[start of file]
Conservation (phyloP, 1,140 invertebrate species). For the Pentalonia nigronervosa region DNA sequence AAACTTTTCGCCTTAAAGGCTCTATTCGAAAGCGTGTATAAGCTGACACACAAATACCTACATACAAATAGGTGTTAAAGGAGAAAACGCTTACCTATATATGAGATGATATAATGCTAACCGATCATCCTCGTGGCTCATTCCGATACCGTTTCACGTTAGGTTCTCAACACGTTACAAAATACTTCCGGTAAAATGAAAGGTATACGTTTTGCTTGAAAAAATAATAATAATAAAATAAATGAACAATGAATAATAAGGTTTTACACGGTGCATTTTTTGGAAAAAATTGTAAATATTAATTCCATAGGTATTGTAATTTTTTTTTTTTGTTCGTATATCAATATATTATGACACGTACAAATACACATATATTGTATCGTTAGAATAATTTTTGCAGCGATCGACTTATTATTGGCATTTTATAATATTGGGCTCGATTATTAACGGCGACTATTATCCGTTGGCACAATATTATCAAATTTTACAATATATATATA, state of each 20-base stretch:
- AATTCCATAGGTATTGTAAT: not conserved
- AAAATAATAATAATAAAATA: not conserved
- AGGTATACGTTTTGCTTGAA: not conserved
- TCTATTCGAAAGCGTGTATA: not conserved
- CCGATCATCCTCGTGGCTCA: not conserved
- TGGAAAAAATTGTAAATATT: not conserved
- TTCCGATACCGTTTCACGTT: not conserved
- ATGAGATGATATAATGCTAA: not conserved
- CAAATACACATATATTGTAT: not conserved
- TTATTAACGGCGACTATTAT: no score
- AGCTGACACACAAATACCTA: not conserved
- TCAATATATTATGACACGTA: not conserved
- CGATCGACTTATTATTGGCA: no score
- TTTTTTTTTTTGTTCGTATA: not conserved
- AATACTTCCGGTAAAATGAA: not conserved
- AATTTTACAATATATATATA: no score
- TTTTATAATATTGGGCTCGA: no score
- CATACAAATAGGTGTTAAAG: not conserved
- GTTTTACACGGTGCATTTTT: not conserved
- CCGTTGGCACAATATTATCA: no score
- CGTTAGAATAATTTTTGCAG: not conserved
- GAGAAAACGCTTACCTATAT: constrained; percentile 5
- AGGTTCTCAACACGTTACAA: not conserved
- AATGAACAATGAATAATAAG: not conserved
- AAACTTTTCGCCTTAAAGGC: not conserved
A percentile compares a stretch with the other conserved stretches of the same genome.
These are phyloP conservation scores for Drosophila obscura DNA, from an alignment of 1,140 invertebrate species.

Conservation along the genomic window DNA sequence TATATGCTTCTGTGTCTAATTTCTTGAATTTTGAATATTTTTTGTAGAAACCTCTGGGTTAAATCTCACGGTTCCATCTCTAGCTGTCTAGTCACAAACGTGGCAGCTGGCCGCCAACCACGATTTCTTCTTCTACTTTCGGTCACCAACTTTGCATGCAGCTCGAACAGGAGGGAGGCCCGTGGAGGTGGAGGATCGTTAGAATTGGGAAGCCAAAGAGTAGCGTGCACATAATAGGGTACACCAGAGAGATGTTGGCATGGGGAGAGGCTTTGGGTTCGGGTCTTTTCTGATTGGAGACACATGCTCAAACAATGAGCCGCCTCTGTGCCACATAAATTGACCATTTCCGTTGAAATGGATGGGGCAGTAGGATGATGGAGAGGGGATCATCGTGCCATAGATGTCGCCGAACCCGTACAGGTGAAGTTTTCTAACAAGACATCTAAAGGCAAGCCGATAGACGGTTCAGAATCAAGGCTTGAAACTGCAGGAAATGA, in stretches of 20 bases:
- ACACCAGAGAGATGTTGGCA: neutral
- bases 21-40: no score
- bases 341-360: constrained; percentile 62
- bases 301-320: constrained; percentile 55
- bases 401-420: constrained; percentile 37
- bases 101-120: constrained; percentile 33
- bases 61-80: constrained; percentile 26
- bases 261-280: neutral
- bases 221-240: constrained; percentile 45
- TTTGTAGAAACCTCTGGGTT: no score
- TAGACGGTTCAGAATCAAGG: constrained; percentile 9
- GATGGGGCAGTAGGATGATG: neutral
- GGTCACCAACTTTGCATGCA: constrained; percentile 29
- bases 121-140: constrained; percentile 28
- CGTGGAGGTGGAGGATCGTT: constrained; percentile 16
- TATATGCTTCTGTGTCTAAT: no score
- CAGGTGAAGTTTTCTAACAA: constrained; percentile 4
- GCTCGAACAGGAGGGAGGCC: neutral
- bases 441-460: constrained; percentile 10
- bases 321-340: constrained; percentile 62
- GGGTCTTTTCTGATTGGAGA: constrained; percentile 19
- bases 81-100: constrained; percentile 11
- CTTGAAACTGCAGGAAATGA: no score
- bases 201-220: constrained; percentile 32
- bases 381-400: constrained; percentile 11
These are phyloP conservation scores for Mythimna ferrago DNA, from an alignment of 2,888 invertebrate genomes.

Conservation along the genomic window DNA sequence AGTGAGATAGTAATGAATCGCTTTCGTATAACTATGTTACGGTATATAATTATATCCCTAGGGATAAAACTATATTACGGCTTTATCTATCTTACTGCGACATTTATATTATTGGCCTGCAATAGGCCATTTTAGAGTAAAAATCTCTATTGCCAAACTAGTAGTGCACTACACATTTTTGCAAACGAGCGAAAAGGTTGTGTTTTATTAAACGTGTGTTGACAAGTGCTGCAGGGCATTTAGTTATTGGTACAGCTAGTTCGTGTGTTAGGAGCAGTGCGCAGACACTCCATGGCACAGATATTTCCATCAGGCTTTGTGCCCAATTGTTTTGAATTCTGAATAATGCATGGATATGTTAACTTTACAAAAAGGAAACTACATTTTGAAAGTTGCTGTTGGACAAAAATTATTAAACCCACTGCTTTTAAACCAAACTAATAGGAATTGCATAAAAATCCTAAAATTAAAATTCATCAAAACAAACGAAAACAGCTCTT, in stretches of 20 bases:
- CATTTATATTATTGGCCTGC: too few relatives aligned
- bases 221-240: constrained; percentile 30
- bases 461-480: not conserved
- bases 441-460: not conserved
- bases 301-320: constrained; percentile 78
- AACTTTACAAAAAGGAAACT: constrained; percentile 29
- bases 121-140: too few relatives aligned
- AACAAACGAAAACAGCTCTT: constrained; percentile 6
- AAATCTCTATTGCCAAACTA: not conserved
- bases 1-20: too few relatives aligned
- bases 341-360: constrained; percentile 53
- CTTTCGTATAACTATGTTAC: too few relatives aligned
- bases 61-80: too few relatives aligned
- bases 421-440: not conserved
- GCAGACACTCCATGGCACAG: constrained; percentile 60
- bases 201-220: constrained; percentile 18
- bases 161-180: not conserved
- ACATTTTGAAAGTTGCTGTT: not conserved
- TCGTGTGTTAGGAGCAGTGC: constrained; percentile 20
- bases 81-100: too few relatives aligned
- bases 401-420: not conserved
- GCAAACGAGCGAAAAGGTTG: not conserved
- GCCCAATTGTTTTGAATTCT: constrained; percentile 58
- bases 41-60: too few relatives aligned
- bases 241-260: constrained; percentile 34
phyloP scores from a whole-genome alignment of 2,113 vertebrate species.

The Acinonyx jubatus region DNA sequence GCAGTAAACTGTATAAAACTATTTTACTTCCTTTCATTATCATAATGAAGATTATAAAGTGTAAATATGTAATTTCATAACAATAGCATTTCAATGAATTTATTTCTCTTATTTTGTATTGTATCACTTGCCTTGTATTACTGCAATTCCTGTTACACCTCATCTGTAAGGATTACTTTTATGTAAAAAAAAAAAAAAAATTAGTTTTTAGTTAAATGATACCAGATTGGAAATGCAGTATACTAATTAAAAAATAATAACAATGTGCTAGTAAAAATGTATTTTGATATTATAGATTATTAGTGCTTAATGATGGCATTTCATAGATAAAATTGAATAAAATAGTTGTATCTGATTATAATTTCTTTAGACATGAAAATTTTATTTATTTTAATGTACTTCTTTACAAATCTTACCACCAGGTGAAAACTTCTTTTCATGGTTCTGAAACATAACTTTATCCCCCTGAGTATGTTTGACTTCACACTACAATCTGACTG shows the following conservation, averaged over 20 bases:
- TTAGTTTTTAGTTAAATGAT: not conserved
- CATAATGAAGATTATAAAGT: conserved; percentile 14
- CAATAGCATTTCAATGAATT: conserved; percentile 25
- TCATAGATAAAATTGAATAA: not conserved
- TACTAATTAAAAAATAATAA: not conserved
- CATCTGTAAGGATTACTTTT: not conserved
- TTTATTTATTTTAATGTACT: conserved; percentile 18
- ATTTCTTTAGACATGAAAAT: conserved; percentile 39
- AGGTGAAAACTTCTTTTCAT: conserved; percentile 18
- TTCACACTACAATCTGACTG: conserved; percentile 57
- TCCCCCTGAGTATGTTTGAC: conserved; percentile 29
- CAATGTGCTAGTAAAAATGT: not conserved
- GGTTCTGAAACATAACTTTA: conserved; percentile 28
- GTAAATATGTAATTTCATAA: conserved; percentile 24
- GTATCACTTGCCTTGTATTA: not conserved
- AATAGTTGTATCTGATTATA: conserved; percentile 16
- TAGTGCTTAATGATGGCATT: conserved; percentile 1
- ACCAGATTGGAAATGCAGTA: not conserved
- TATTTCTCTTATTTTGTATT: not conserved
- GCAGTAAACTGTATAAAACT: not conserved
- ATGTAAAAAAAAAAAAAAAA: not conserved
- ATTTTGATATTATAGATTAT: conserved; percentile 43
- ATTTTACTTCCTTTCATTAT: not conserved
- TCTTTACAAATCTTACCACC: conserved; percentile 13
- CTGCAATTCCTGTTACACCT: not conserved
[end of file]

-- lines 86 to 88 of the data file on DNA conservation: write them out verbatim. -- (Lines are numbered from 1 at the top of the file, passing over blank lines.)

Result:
- CAATAGCATTTCAATGAATT: conserved; percentile 25
- TCATAGATAAAATTGAATAA: not conserved
- TACTAATTAAAAAATAATAA: not conserved